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Boxing: interview with Joe Ham

He is the only member of Team Scotland to come from Glasgow, but 22-year-old boxer Joe Ham insists he will thrive off the pressure when he steps into the ring at the SECC on July 25.

Picture by Nick Ponty
Picture by Nick Ponty

The energetic and charismatic fighter from the Gorbals will once again represent Scotland at the 56kg level, four years after making him Commonwealth Games debut in Delhi.

With the Games happening in his home, you would understand if he was feeling nervous ahead of the Commonwealth Games.

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But he says he will use the support of the crowd and the pressure to spur him onto success.

"I'm just happy to be involved, and with everyone supporting me I'm quite lucky as I'm the boxer from Glasgow, all the other boxers are from Motherwell, Edinburgh, and other areas surrounding, its only me from Glasgow.

"I thrive off it, some people when they get under the pressure, some people crumble because of the crowd, I just buzz off it, it's just part of my game."

Joe said he used to be quite fat as a child and only started boxing at the age of 12 after his dad and manager, Joe Sr, took him Dennistoun McNair Boxing Club to train with him and lose some weight, not expecting to do anything in the sport.

The following year, he won his first Scottish boxing championship at youth level.

After turning 18, he starting training at the Hayfield ABC in the Gorbals and has since gone into win five back to back Scottish Championships at senior level becoming one of the only Scottish boxers in years to do so.

Joe credits his father for being able to achieve the success he has gotten.

"He had done everything for me, no matter where I'm fighting he is always there telling him what to do and makes sure I'm in shape.

"Everything I do is through him."

At the Commonwealth Games four years ago, Joe made it to the last 16 before losing to Namibia's Sakaria Lukas in a closely fought match.

After the fight, Joe collapsed in his training room due to dehydration.

He admits he can't remember much of the fight, but says taking part in Delhi games and the whole experience was a massive learning curve for him and his boxing progression, especially since he had just turned senior at that point.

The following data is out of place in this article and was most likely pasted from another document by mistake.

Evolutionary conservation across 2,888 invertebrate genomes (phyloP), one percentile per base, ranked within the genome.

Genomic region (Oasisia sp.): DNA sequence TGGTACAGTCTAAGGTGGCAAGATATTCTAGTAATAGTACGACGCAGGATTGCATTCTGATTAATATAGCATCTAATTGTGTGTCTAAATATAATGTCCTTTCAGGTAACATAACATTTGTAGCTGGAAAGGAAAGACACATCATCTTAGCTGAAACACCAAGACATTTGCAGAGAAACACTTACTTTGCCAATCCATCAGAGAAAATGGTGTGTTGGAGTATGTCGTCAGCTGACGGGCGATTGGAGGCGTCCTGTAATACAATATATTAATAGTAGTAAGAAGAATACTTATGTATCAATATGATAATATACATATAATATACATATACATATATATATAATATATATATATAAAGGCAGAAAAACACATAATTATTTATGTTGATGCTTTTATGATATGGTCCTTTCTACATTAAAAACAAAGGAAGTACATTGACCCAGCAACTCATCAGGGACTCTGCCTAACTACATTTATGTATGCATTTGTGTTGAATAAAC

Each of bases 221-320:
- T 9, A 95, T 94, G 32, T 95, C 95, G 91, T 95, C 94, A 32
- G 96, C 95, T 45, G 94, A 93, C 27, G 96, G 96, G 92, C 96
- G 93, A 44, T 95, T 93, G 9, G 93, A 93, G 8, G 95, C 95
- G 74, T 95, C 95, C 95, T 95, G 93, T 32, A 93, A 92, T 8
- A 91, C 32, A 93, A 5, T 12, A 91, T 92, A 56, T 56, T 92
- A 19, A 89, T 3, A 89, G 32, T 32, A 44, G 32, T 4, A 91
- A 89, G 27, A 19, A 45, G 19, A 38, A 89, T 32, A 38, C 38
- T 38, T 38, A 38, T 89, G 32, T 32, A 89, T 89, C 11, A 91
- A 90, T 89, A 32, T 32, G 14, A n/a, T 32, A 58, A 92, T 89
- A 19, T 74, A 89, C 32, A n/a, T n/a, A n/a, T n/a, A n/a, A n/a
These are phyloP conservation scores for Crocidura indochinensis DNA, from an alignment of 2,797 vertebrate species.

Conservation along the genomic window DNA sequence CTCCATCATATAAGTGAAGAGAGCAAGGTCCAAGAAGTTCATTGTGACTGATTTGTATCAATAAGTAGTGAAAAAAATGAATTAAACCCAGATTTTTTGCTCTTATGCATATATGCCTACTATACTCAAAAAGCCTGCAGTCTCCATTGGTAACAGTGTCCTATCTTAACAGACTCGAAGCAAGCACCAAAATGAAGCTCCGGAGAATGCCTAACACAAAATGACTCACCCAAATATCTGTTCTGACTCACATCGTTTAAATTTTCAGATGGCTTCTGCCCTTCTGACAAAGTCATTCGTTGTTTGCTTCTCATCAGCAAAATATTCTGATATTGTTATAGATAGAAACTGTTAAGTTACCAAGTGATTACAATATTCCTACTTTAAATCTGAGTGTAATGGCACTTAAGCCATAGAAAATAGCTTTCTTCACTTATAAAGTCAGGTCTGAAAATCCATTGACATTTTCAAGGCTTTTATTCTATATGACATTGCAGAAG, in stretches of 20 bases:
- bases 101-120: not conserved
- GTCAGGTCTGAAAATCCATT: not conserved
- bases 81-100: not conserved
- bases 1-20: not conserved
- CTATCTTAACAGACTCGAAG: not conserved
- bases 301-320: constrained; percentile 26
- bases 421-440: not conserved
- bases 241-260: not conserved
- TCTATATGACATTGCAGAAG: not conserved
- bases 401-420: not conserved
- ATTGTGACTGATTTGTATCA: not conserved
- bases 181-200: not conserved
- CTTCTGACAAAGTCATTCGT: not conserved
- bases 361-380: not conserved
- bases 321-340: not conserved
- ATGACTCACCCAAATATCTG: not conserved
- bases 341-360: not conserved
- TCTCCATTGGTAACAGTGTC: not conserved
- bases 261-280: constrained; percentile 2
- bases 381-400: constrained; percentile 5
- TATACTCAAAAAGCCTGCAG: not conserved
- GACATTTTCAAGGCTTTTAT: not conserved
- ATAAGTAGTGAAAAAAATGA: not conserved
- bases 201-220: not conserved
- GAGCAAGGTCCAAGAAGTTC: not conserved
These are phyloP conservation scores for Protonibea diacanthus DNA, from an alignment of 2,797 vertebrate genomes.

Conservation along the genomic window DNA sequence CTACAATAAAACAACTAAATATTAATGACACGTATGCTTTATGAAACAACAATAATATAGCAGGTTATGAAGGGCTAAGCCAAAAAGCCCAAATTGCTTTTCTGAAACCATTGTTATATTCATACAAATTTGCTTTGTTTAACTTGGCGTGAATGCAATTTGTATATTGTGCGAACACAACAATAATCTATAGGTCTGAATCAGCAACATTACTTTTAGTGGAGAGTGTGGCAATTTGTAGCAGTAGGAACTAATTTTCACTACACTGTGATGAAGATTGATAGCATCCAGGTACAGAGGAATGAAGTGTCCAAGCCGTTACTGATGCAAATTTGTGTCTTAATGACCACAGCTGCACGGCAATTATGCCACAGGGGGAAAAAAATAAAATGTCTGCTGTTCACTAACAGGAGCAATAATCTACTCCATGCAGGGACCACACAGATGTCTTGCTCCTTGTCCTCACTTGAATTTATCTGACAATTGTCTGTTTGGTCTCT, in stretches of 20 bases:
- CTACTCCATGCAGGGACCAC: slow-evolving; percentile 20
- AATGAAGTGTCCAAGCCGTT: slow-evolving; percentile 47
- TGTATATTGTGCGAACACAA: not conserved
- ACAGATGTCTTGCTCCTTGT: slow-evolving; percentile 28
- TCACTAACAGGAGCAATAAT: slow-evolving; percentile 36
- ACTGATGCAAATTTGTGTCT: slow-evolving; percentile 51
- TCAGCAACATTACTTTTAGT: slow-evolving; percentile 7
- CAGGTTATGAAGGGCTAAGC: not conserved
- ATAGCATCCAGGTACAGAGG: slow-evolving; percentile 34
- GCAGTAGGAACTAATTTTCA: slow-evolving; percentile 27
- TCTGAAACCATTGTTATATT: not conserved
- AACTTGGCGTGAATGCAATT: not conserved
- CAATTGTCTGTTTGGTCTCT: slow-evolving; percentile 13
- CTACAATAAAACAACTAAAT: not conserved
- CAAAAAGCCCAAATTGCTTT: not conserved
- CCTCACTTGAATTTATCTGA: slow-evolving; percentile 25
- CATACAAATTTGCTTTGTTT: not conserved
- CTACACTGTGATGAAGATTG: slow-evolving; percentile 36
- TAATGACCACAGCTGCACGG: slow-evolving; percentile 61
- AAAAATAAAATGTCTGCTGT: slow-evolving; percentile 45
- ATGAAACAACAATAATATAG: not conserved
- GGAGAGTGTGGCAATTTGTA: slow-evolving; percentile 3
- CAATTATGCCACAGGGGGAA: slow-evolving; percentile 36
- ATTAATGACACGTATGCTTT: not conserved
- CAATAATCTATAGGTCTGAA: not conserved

"Back then it was weird, I wouldn't have expected in my first senior year to be competing in the Commonwealth Games, I had just turned 18 so I was the youngest member of the whole team.

"And the nervous did get to me, I never had that senior experience but first senior tournament was the Commonwealth Games and it wasn't like I couldn't say no, you were on your way and had just to give it your all and came up short and got to the last 16, but back then it was just brilliant to experience the Games."

At the games in 2010, he sported a blue Mohican to the ring and says he will be doing it again to get the home crowd on his side.

"I done it for Delhi and I will do it for Glasgow.

"You standout and that's the point of boxing, it's an individual sport and you need to showcase yourself.

"It's only me in the ring and you want people to watch you.

"You've got to sell yourself so people will be wanting to watch you again."

While it may appear that the fighter is all fun and games, he stressed that he is taking the Commonwealth Games very seriously and would be very disappointed not to walk away with a gold medal in front of the passionate Scottish fans.

"I would be disappointed if I don't win Gold, That's how confident I am.

"No one trains like me.

"People tend to say they train hard, but I genuinely know I do.

I've never touched alcohol so I'm constantly on the ball.

I'm very confident I will get a medal this time round.

The boy who won the Commonwealth Games in 2010 I've already beaten him three times and with the Games taking part in my home city, it will take an army to beat me."

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